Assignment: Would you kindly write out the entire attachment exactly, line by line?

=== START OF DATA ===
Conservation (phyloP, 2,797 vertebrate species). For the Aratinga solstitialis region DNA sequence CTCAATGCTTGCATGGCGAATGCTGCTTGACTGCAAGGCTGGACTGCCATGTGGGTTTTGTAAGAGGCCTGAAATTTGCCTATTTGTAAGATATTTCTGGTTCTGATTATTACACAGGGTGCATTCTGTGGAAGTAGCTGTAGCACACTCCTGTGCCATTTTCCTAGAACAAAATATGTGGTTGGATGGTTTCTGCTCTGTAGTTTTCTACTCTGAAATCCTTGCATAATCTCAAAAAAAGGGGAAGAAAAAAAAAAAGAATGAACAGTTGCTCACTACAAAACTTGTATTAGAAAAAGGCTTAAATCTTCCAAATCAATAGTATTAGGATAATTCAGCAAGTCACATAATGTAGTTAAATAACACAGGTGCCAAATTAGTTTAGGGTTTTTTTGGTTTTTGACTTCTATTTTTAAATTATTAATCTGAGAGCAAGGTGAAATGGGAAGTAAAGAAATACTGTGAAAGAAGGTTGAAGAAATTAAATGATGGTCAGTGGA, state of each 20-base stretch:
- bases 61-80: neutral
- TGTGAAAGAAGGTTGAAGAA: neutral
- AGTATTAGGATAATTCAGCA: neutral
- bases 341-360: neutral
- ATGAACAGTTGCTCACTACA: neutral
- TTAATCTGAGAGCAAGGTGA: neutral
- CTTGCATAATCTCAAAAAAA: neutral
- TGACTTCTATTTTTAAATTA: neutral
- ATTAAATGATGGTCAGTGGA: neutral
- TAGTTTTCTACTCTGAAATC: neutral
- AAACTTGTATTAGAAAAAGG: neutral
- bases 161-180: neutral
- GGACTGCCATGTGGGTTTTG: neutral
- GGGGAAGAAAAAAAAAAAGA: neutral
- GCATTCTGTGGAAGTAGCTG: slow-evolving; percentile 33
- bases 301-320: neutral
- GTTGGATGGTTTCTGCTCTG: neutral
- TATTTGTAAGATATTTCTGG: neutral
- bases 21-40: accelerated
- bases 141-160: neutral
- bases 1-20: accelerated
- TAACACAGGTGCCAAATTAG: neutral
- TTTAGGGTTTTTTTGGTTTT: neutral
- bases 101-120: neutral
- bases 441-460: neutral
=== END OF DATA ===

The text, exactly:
Conservation (phyloP, 2,797 vertebrate species). For the Aratinga solstitialis region DNA sequence CTCAATGCTTGCATGGCGAATGCTGCTTGACTGCAAGGCTGGACTGCCATGTGGGTTTTGTAAGAGGCCTGAAATTTGCCTATTTGTAAGATATTTCTGGTTCTGATTATTACACAGGGTGCATTCTGTGGAAGTAGCTGTAGCACACTCCTGTGCCATTTTCCTAGAACAAAATATGTGGTTGGATGGTTTCTGCTCTGTAGTTTTCTACTCTGAAATCCTTGCATAATCTCAAAAAAAGGGGAAGAAAAAAAAAAAGAATGAACAGTTGCTCACTACAAAACTTGTATTAGAAAAAGGCTTAAATCTTCCAAATCAATAGTATTAGGATAATTCAGCAAGTCACATAATGTAGTTAAATAACACAGGTGCCAAATTAGTTTAGGGTTTTTTTGGTTTTTGACTTCTATTTTTAAATTATTAATCTGAGAGCAAGGTGAAATGGGAAGTAAAGAAATACTGTGAAAGAAGGTTGAAGAAATTAAATGATGGTCAGTGGA, state of each 20-base stretch:
- bases 61-80: neutral
- TGTGAAAGAAGGTTGAAGAA: neutral
- AGTATTAGGATAATTCAGCA: neutral
- bases 341-360: neutral
- ATGAACAGTTGCTCACTACA: neutral
- TTAATCTGAGAGCAAGGTGA: neutral
- CTTGCATAATCTCAAAAAAA: neutral
- TGACTTCTATTTTTAAATTA: neutral
- ATTAAATGATGGTCAGTGGA: neutral
- TAGTTTTCTACTCTGAAATC: neutral
- AAACTTGTATTAGAAAAAGG: neutral
- bases 161-180: neutral
- GGACTGCCATGTGGGTTTTG: neutral
- GGGGAAGAAAAAAAAAAAGA: neutral
- GCATTCTGTGGAAGTAGCTG: slow-evolving; percentile 33
- bases 301-320: neutral
- GTTGGATGGTTTCTGCTCTG: neutral
- TATTTGTAAGATATTTCTGG: neutral
- bases 21-40: accelerated
- bases 141-160: neutral
- bases 1-20: accelerated
- TAACACAGGTGCCAAATTAG: neutral
- TTTAGGGTTTTTTTGGTTTT: neutral
- bases 101-120: neutral
- bases 441-460: neutral